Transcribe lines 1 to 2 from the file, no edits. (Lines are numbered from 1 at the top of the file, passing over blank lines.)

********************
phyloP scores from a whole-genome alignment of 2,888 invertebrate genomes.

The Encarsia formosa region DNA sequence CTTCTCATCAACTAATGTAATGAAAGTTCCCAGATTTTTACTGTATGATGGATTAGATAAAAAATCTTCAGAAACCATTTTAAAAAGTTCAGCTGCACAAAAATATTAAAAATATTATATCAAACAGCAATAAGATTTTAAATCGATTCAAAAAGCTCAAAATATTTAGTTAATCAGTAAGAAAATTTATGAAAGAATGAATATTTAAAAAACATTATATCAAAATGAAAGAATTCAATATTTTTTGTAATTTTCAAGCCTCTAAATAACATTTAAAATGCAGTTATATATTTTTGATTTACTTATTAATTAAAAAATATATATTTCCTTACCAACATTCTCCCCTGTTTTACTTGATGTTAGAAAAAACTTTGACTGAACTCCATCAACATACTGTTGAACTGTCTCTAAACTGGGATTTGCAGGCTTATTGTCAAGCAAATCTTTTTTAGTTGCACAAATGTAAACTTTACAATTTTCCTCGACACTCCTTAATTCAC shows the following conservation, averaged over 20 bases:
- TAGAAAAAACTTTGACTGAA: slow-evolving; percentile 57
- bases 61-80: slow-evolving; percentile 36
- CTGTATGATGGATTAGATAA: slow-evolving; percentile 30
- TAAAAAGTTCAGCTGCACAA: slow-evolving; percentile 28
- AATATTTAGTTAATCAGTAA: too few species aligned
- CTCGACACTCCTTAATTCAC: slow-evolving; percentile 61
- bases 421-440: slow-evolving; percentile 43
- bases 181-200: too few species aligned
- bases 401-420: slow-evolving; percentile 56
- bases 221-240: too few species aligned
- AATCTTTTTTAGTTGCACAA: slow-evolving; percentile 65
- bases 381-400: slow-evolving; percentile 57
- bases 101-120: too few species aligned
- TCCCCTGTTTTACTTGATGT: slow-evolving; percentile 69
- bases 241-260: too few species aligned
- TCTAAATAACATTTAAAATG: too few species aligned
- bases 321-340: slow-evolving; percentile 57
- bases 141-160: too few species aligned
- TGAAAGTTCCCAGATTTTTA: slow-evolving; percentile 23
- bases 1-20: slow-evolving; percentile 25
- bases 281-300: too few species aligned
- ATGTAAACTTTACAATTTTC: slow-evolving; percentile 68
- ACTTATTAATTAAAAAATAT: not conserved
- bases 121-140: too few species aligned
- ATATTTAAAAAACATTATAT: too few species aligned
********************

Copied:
phyloP scores from a whole-genome alignment of 2,888 invertebrate genomes.

The Encarsia formosa region DNA sequence CTTCTCATCAACTAATGTAATGAAAGTTCCCAGATTTTTACTGTATGATGGATTAGATAAAAAATCTTCAGAAACCATTTTAAAAAGTTCAGCTGCACAAAAATATTAAAAATATTATATCAAACAGCAATAAGATTTTAAATCGATTCAAAAAGCTCAAAATATTTAGTTAATCAGTAAGAAAATTTATGAAAGAATGAATATTTAAAAAACATTATATCAAAATGAAAGAATTCAATATTTTTTGTAATTTTCAAGCCTCTAAATAACATTTAAAATGCAGTTATATATTTTTGATTTACTTATTAATTAAAAAATATATATTTCCTTACCAACATTCTCCCCTGTTTTACTTGATGTTAGAAAAAACTTTGACTGAACTCCATCAACATACTGTTGAACTGTCTCTAAACTGGGATTTGCAGGCTTATTGTCAAGCAAATCTTTTTTAGTTGCACAAATGTAAACTTTACAATTTTCCTCGACACTCCTTAATTCAC shows the following conservation, averaged over 20 bases: